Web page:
Rebel military spokesperson Colonel William Gatjiath Deng, who declined to offer more details, warned that the involvement of JEM, the SPLM-North, and Egypt in the ongoing civil war could provoke a regional war.
“The continuous involvement of the Sudanese rebels and the escalation of the Egyptian participation in the ongoing war in South Sudan are clear indications to the people of South Sudan, the African Union (AU), the United Nations (UN) and the international community that the Juba regime is provoking the region and tilting South Sudan for a regional war,” he said.
Col. Deng also claimed two Sudanese rebel groups: Justice and Equality Movement (JEM) and the SPLM-North sneaked into South Sudan Thursday from their northern base called Angathna in the Blue Nile and that their intention is to attack and retake Mustakbal, Wadekona, and Detang from the armed opposition.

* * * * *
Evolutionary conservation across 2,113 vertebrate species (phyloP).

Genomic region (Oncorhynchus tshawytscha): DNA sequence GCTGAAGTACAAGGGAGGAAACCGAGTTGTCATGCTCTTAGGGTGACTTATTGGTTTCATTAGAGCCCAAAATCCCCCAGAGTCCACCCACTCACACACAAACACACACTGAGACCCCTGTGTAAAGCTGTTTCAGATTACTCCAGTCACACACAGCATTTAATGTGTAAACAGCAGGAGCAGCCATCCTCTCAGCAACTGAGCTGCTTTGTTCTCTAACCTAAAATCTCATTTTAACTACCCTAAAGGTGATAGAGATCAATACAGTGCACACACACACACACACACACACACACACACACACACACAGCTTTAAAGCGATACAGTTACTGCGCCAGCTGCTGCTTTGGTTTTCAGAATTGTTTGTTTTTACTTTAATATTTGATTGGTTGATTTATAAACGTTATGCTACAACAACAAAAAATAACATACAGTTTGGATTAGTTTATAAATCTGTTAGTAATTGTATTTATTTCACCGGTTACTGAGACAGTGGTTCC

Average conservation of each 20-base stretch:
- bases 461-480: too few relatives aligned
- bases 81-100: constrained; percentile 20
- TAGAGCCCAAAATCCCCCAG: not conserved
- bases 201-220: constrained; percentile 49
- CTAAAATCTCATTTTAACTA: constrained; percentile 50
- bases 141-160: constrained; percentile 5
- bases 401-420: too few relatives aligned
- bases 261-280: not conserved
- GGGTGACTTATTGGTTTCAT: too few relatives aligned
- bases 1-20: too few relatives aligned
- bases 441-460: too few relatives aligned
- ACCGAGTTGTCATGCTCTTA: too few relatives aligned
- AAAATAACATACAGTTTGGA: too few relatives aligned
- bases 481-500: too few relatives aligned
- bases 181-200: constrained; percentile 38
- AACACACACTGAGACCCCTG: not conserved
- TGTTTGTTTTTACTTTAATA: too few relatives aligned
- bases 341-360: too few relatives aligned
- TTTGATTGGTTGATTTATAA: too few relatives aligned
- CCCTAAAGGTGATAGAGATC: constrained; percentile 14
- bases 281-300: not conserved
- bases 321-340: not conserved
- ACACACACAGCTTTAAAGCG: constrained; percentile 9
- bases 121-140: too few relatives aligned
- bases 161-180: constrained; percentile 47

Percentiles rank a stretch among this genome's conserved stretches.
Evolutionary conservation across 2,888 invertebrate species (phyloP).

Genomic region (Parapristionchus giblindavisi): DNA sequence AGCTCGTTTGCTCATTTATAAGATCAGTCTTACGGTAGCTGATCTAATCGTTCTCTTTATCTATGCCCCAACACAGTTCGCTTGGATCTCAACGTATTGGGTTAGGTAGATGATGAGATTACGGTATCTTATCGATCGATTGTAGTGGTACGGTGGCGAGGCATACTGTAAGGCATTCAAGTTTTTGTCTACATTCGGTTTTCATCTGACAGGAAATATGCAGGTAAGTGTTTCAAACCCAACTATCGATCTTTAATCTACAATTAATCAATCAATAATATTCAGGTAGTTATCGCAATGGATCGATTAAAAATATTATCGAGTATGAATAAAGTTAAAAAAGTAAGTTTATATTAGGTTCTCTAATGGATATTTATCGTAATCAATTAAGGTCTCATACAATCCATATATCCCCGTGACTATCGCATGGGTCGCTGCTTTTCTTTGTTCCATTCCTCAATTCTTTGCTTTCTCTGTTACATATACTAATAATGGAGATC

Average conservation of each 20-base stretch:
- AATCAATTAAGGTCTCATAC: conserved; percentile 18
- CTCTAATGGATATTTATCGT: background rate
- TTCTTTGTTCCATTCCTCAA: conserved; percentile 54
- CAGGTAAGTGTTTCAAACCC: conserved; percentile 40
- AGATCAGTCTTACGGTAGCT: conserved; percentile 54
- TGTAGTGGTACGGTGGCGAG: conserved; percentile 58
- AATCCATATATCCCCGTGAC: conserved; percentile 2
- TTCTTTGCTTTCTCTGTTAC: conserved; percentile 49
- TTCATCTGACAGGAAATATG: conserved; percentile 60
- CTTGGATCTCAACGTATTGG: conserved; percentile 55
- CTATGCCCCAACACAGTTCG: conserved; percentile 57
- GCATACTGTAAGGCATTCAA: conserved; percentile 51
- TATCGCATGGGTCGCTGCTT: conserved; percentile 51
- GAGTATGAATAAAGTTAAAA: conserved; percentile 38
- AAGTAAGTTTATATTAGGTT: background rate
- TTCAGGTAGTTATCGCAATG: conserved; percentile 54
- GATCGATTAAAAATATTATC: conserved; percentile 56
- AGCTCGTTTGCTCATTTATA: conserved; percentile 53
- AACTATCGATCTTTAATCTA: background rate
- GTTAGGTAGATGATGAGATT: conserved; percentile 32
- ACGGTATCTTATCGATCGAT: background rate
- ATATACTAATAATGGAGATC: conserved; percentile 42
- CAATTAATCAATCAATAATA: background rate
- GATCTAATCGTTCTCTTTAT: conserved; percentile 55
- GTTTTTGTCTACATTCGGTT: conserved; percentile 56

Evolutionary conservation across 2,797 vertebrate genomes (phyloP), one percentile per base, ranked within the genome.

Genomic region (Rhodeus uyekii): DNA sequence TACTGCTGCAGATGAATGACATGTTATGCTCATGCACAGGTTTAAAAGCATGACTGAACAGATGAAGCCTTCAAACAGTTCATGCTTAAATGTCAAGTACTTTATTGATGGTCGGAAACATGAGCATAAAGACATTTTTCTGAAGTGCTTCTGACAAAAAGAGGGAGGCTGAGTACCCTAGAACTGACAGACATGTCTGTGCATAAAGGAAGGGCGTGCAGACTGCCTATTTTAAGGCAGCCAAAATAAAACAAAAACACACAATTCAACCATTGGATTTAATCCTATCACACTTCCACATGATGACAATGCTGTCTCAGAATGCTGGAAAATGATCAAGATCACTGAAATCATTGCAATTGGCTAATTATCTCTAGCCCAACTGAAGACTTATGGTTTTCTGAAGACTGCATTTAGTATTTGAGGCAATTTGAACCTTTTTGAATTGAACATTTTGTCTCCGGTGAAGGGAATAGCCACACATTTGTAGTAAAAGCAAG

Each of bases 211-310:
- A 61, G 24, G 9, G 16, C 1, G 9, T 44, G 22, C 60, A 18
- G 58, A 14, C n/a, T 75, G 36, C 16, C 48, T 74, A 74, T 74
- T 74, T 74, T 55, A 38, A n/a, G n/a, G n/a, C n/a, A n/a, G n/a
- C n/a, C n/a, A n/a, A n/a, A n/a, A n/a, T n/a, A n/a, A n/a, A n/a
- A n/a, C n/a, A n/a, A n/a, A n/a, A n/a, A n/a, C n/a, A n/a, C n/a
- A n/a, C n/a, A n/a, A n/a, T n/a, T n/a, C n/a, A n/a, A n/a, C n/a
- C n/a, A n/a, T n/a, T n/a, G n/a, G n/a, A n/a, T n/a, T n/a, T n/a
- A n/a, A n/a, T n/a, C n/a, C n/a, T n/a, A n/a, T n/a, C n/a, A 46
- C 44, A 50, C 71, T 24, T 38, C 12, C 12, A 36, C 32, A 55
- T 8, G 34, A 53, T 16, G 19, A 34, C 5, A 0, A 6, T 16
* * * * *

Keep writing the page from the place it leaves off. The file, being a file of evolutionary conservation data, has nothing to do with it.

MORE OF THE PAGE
He further asserted in a statement that combined forces of government and Sudanese rebels launched a coordinated attack on SPLA-IO positions in Detang today, which he said resulted in a shocking defeat to Lelo, adding rebel forces inflicted heavy losses on the enemies forcing them to flee to areas in Renk, Malakal, and Paloch.
He added the SPLA-IO captured 43 PKMs and 300 AK-47s in good condition.
The rebel spokesman further explained that Juba-backed forces were also repulsed in Booth and Mayom of Unity State. He claimed SPLA-IO Special Division captured nine government soldiers and that they are being treated as Prisoners of War.
South Sudanese rebels have increasingly become suspicious of recent bilateral agreements Cairo strucked with Juba.
In January, the SPLM/A-IO accused South Sudan and Egypt of striking a “dirty deal,” saying the agreement would allow Kiir to receive lethal weapons and ammunition from Egypt to wage a full-scale war against the armed opposition.